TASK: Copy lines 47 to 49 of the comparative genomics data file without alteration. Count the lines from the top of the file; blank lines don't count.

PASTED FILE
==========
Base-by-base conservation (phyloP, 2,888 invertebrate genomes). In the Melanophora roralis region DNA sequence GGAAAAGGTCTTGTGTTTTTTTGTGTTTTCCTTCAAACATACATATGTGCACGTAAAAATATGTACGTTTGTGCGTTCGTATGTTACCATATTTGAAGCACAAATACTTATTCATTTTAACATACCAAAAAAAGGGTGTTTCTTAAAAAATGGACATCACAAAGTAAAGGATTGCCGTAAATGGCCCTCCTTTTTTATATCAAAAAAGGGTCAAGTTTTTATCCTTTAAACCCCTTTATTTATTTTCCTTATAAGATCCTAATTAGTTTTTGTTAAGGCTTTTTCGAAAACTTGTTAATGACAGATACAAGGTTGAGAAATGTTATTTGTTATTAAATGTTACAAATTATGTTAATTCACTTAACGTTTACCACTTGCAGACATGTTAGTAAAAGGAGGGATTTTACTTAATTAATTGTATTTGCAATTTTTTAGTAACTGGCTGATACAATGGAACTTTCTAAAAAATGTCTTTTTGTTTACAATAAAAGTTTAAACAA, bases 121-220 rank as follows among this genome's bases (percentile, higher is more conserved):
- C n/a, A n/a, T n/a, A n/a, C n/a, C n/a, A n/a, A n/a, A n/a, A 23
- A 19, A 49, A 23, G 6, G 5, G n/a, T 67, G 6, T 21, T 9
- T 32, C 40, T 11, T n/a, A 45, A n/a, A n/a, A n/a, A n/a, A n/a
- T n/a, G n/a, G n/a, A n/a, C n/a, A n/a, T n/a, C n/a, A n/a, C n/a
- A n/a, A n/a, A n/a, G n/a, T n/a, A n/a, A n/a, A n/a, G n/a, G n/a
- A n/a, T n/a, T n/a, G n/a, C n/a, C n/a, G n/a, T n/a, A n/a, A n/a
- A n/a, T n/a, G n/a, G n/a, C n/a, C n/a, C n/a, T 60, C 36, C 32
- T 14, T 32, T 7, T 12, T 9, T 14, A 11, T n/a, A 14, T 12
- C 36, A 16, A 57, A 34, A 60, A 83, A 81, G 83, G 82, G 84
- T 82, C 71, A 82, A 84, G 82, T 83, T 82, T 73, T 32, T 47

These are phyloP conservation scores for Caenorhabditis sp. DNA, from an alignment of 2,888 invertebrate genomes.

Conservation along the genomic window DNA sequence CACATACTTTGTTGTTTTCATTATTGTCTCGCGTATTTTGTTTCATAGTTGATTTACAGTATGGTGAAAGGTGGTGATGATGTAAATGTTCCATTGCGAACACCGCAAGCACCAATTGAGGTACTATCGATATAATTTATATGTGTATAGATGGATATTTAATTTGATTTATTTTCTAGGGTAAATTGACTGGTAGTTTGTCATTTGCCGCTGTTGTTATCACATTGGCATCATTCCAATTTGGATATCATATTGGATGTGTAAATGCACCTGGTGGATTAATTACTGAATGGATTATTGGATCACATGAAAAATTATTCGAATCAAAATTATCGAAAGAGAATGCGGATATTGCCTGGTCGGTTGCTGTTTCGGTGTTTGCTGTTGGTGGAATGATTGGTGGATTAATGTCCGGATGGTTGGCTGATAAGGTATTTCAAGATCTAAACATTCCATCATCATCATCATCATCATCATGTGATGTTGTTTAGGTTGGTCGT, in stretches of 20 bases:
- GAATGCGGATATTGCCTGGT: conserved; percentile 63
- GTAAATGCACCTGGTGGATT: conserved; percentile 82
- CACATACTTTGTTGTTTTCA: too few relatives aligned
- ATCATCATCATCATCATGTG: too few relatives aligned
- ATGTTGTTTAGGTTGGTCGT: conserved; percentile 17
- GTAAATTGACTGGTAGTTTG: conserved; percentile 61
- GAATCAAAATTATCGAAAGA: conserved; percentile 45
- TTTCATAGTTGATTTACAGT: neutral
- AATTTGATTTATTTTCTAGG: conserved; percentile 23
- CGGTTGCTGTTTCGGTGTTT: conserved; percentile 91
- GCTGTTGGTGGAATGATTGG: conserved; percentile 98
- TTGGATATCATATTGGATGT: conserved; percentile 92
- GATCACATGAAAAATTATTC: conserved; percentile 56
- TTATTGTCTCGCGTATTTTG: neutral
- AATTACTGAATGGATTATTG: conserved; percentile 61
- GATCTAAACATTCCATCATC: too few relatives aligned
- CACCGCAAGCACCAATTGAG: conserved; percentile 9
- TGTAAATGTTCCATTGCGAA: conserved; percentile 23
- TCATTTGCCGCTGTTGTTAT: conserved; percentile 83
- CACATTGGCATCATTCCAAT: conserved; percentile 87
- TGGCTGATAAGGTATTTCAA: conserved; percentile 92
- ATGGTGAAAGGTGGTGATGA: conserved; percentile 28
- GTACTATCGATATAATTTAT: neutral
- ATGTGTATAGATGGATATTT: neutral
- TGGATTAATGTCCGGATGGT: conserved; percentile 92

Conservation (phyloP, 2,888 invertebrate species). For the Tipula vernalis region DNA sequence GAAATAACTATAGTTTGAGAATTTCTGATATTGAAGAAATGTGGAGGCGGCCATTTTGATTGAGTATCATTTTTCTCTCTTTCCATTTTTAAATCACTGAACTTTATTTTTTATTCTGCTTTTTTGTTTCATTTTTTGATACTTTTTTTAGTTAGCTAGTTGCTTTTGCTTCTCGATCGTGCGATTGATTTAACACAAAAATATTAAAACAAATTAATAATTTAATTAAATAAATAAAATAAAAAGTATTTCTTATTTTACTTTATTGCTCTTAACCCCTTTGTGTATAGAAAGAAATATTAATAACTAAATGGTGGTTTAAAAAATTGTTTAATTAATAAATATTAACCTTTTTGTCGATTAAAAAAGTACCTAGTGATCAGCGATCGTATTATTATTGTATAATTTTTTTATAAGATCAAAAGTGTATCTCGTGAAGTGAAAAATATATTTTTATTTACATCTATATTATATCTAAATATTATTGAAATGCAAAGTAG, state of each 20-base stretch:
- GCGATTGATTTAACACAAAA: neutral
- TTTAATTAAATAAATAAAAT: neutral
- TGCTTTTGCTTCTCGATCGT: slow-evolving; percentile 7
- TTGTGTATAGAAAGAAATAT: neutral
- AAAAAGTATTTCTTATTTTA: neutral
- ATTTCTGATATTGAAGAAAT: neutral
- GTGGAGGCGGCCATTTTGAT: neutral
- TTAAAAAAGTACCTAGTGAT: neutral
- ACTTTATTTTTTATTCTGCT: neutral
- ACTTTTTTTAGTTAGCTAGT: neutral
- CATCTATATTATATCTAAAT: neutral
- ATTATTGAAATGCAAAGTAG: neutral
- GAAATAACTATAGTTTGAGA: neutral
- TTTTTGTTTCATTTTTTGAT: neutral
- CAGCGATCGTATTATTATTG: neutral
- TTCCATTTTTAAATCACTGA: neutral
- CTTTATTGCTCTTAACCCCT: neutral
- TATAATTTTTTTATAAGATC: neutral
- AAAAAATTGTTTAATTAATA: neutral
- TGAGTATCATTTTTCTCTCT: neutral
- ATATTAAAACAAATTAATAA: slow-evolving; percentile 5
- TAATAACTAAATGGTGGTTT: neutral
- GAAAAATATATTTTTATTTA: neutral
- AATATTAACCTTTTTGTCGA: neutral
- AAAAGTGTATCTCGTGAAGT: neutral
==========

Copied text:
- TTAAAAAAGTACCTAGTGAT: neutral
- ACTTTATTTTTTATTCTGCT: neutral
- ACTTTTTTTAGTTAGCTAGT: neutral